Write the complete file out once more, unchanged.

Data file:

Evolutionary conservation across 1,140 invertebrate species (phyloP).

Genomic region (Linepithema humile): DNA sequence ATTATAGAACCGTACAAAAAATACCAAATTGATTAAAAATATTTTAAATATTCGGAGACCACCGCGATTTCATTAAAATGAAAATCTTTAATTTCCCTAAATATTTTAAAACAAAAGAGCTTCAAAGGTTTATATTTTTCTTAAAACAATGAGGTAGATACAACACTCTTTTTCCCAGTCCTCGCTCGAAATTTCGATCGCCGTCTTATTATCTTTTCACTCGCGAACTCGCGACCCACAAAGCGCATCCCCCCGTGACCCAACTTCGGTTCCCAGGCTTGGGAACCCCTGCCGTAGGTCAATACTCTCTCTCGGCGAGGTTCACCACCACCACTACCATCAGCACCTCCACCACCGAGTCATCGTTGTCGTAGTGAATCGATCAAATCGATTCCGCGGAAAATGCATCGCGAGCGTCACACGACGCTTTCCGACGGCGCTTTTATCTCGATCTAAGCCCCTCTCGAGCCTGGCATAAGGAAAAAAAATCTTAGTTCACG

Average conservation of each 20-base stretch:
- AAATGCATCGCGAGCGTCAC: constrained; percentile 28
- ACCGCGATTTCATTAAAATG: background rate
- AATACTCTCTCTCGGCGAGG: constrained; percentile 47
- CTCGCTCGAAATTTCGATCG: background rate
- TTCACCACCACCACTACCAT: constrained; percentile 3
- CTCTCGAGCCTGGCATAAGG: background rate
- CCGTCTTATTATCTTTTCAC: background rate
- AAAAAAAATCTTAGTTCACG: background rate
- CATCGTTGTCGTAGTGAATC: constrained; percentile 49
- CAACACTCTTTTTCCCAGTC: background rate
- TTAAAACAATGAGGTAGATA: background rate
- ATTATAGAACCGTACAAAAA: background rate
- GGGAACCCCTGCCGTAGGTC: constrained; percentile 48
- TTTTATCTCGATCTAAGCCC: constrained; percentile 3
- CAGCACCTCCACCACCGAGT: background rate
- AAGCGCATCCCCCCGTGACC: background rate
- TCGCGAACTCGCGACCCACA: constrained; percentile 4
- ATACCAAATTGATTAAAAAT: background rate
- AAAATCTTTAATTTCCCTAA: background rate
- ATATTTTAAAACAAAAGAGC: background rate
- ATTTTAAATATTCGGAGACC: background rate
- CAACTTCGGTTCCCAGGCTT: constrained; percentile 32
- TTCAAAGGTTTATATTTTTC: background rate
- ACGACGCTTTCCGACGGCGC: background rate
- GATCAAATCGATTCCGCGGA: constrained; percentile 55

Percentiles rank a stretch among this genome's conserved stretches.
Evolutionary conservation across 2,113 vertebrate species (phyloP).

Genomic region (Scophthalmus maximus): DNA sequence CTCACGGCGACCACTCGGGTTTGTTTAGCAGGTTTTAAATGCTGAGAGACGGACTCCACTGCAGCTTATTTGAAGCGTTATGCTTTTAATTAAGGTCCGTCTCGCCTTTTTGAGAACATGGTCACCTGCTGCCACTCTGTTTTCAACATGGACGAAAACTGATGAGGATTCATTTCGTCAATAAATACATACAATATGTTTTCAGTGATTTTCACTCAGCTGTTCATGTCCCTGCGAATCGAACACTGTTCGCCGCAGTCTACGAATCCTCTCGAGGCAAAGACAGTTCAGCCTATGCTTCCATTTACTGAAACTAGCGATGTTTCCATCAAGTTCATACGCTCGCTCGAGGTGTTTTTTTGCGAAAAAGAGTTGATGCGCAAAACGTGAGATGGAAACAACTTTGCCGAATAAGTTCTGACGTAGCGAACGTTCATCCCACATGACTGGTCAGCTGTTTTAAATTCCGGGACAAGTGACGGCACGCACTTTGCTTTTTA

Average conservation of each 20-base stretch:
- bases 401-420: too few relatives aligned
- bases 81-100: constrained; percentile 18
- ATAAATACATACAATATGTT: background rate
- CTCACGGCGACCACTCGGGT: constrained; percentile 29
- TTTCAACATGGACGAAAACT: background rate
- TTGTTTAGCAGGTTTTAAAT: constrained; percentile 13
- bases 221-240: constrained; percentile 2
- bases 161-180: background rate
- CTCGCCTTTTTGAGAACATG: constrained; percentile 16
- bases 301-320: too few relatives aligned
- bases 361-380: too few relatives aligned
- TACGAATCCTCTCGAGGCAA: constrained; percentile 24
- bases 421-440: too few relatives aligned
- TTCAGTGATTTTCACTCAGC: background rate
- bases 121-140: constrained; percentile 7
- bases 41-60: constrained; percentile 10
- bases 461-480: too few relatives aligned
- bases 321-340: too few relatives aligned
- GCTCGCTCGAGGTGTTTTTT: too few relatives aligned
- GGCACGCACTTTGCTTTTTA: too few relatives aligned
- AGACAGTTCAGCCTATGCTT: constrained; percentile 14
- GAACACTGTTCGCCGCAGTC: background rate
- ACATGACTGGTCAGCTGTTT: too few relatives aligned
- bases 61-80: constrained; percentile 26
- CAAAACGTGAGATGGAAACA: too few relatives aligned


Evolutionary conservation across 1,140 invertebrate species (phyloP).

Genomic region (Linepithema humile): DNA sequence ATTATAGAACCGTACAAAAAATACCAAATTGATTAAAAATATTTTAAATATTCGGAGACCACCGCGATTTCATTAAAATGAAAATCTTTAATTTCCCTAAATATTTTAAAACAAAAGAGCTTCAAAGGTTTATATTTTTCTTAAAACAATGAGGTAGATACAACACTCTTTTTCCCAGTCCTCGCTCGAAATTTCGATCGCCGTCTTATTATCTTTTCACTCGCGAACTCGCGACCCACAAAGCGCATCCCCCCGTGACCCAACTTCGGTTCCCAGGCTTGGGAACCCCTGCCGTAGGTCAATACTCTCTCTCGGCGAGGTTCACCACCACCACTACCATCAGCACCTCCACCACCGAGTCATCGTTGTCGTAGTGAATCGATCAAATCGATTCCGCGGAAAATGCATCGCGAGCGTCACACGACGCTTTCCGACGGCGCTTTTATCTCGATCTAAGCCCCTCTCGAGCCTGGCATAAGGAAAAAAAATCTTAGTTCACG

Average conservation of each 20-base stretch:
- AAATGCATCGCGAGCGTCAC: constrained; percentile 28
- ACCGCGATTTCATTAAAATG: background rate
- AATACTCTCTCTCGGCGAGG: constrained; percentile 47
- CTCGCTCGAAATTTCGATCG: background rate
- TTCACCACCACCACTACCAT: constrained; percentile 3
- CTCTCGAGCCTGGCATAAGG: background rate
- CCGTCTTATTATCTTTTCAC: background rate
- AAAAAAAATCTTAGTTCACG: background rate
- CATCGTTGTCGTAGTGAATC: constrained; percentile 49
- CAACACTCTTTTTCCCAGTC: background rate
- TTAAAACAATGAGGTAGATA: background rate
- ATTATAGAACCGTACAAAAA: background rate
- GGGAACCCCTGCCGTAGGTC: constrained; percentile 48
- TTTTATCTCGATCTAAGCCC: constrained; percentile 3
- CAGCACCTCCACCACCGAGT: background rate
- AAGCGCATCCCCCCGTGACC: background rate
- TCGCGAACTCGCGACCCACA: constrained; percentile 4
- ATACCAAATTGATTAAAAAT: background rate
- AAAATCTTTAATTTCCCTAA: background rate
- ATATTTTAAAACAAAAGAGC: background rate
- ATTTTAAATATTCGGAGACC: background rate
- CAACTTCGGTTCCCAGGCTT: constrained; percentile 32
- TTCAAAGGTTTATATTTTTC: background rate
- ACGACGCTTTCCGACGGCGC: background rate
- GATCAAATCGATTCCGCGGA: constrained; percentile 55

Percentiles rank a stretch among this genome's conserved stretches.
Evolutionary conservation across 2,113 vertebrate species (phyloP).

Genomic region (Scophthalmus maximus): DNA sequence CTCACGGCGACCACTCGGGTTTGTTTAGCAGGTTTTAAATGCTGAGAGACGGACTCCACTGCAGCTTATTTGAAGCGTTATGCTTTTAATTAAGGTCCGTCTCGCCTTTTTGAGAACATGGTCACCTGCTGCCACTCTGTTTTCAACATGGACGAAAACTGATGAGGATTCATTTCGTCAATAAATACATACAATATGTTTTCAGTGATTTTCACTCAGCTGTTCATGTCCCTGCGAATCGAACACTGTTCGCCGCAGTCTACGAATCCTCTCGAGGCAAAGACAGTTCAGCCTATGCTTCCATTTACTGAAACTAGCGATGTTTCCATCAAGTTCATACGCTCGCTCGAGGTGTTTTTTTGCGAAAAAGAGTTGATGCGCAAAACGTGAGATGGAAACAACTTTGCCGAATAAGTTCTGACGTAGCGAACGTTCATCCCACATGACTGGTCAGCTGTTTTAAATTCCGGGACAAGTGACGGCACGCACTTTGCTTTTTA

Average conservation of each 20-base stretch:
- bases 401-420: too few relatives aligned
- bases 81-100: constrained; percentile 18
- ATAAATACATACAATATGTT: background rate
- CTCACGGCGACCACTCGGGT: constrained; percentile 29
- TTTCAACATGGACGAAAACT: background rate
- TTGTTTAGCAGGTTTTAAAT: constrained; percentile 13
- bases 221-240: constrained; percentile 2
- bases 161-180: background rate
- CTCGCCTTTTTGAGAACATG: constrained; percentile 16
- bases 301-320: too few relatives aligned
- bases 361-380: too few relatives aligned
- TACGAATCCTCTCGAGGCAA: constrained; percentile 24
- bases 421-440: too few relatives aligned
- TTCAGTGATTTTCACTCAGC: background rate
- bases 121-140: constrained; percentile 7
- bases 41-60: constrained; percentile 10
- bases 461-480: too few relatives aligned
- bases 321-340: too few relatives aligned
- GCTCGCTCGAGGTGTTTTTT: too few relatives aligned
- GGCACGCACTTTGCTTTTTA: too few relatives aligned
- AGACAGTTCAGCCTATGCTT: constrained; percentile 14
- GAACACTGTTCGCCGCAGTC: background rate
- ACATGACTGGTCAGCTGTTT: too few relatives aligned
- bases 61-80: constrained; percentile 26
- CAAAACGTGAGATGGAAACA: too few relatives aligned